The first day of the visit went well, but the delegation was approached by some of the residents who prepared to leave the following day. Ryan invited anyone who wanted to leave to join his delegation, and one of the members tried to slit his throat to convince Ryan of the danger that lay in Jonestown. A group of armed men from the community reached the delegation in the landing strip, killing five individuals including Ryan and wounding 11 others. a member of the United States Congress who went to the community on November 17, 1978, accompanied by several journalists and observers. The first day of the visit went well, but the delegation was approached by some of the residents who prepared to leave the following day. Ryan invited anyone who wanted to leave to join his delegation, and one of the members tried to slit his throat to convince Ryan of the danger that lay in Jonestown. A group of armed men from the community reached the delegation in the landing strip, killing five individuals including Ryan and wounding 11 others. a member of the United States Congress who went to the community on November 17, 1978, accompanied by several journalists and observers.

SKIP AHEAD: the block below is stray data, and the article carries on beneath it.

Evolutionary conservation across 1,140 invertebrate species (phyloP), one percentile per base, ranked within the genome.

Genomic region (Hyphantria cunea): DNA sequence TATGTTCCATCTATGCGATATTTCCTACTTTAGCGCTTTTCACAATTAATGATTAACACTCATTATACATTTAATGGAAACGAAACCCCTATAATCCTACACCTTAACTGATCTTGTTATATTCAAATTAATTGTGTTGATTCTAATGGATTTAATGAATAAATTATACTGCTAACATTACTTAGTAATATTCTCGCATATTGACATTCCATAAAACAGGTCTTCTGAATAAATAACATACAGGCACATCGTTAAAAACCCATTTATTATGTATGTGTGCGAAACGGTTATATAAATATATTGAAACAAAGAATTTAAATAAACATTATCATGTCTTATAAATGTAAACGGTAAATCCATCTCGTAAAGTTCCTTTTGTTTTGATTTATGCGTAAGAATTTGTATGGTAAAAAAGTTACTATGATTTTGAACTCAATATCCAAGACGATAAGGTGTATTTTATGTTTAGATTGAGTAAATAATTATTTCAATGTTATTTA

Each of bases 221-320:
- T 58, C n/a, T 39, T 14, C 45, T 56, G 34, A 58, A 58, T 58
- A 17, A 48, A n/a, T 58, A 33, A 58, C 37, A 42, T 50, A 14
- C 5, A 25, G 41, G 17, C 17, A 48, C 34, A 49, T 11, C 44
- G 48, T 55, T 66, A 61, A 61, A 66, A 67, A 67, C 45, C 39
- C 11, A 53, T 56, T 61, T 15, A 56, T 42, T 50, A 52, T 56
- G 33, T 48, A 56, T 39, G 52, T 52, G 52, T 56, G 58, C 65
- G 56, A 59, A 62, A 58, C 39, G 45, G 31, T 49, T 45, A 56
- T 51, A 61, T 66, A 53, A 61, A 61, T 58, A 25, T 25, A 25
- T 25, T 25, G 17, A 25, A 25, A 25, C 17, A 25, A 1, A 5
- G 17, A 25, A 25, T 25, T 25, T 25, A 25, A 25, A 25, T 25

The horrible case of mass suicide

The killing of the US delegation panicked Jones because he knew the US government would go down on the community. Jones ordered all members to gather in the main pavilion to carry out his “revolutionary suicide plan” that they had previously practiced. He convinced the congregation that there was no other way out of the dangerous situation. Large pavilions of grape-flavored flavoring were gathered in the pavilion. The drink was laced with cyanide and Valium. The children were fed the mixture, followed by the adults. The guards were armed to encourage everyone to take the deadly mixture.

Aftermath of the event

918 people lost their lives in mass suicide, including children 276. The event made history the most deadly loss of American civilians in an intentional event. Relatives of dead members and the media staged a siege at the San Francisco Temple site. The bodies of the Temple members were flown to the Dover Air Base in Delaware, and some were identified. More than 400 bodies were buried in a mass grave at the Evergreen Cemetery in Oakland. The event helped to integrate the notion that new religious movements are deadly in the public mind. Subsequently the church declared bankruptcy in 1978 and its constructions in California, Los Angeles and Indianapolis remained intact, and the congregations also used some of them.